The data presented by Dr Datner and colleagues reinforce previous studies that show that a crisis due to domestic violence can be a life-threatening event but often is not treated like one.1 The emergency interventions that they studied, just like the ones that we observed, probably were carried out by police with minimal, if any, involvement by health care workers. Our observations have led us to conclude that a crisis due to domestic violence is as much a health emergency as it is a police emergency. Even though domestic violence typically is a chronic condition punctuated by intermittent crises, developing an effective acute response to the crises may be the first step to generating effective interventions and preventive strategies.2 This certainly has been the case with other life—threatening conditions such as heart disease and depression.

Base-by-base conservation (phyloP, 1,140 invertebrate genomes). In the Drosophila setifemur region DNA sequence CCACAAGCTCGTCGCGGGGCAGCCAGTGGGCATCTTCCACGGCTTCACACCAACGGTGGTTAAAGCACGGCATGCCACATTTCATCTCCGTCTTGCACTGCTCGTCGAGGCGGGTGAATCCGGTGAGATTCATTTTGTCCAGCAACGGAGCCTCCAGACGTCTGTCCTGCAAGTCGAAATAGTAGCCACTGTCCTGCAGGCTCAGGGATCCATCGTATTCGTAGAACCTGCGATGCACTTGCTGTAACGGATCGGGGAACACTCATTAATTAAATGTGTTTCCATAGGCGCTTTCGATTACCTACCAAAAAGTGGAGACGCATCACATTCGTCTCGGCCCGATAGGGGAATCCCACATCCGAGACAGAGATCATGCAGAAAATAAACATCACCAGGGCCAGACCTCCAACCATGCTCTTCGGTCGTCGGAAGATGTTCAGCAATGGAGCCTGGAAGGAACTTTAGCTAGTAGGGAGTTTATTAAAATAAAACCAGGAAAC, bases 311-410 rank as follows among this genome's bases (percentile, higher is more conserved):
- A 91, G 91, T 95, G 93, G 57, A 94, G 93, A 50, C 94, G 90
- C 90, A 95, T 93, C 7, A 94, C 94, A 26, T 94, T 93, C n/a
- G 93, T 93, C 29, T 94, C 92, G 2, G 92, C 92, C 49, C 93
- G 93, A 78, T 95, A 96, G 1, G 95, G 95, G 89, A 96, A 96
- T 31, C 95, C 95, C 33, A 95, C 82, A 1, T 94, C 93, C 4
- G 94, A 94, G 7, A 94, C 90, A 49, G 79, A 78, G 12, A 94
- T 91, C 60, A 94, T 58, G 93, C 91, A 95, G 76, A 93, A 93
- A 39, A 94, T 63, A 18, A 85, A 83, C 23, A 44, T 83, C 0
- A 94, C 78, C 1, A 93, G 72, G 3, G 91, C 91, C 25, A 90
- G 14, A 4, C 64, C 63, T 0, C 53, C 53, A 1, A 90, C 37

We have begun to explore novel interventions linked to 911 calls for
Brookoff D, Williams C. Assessment of Domestic Violence at the Scene of Domestic Assaults-Reply. JAMA. 1997;278(7):547–548. doi:10.1001/jama.1997.03550070039027
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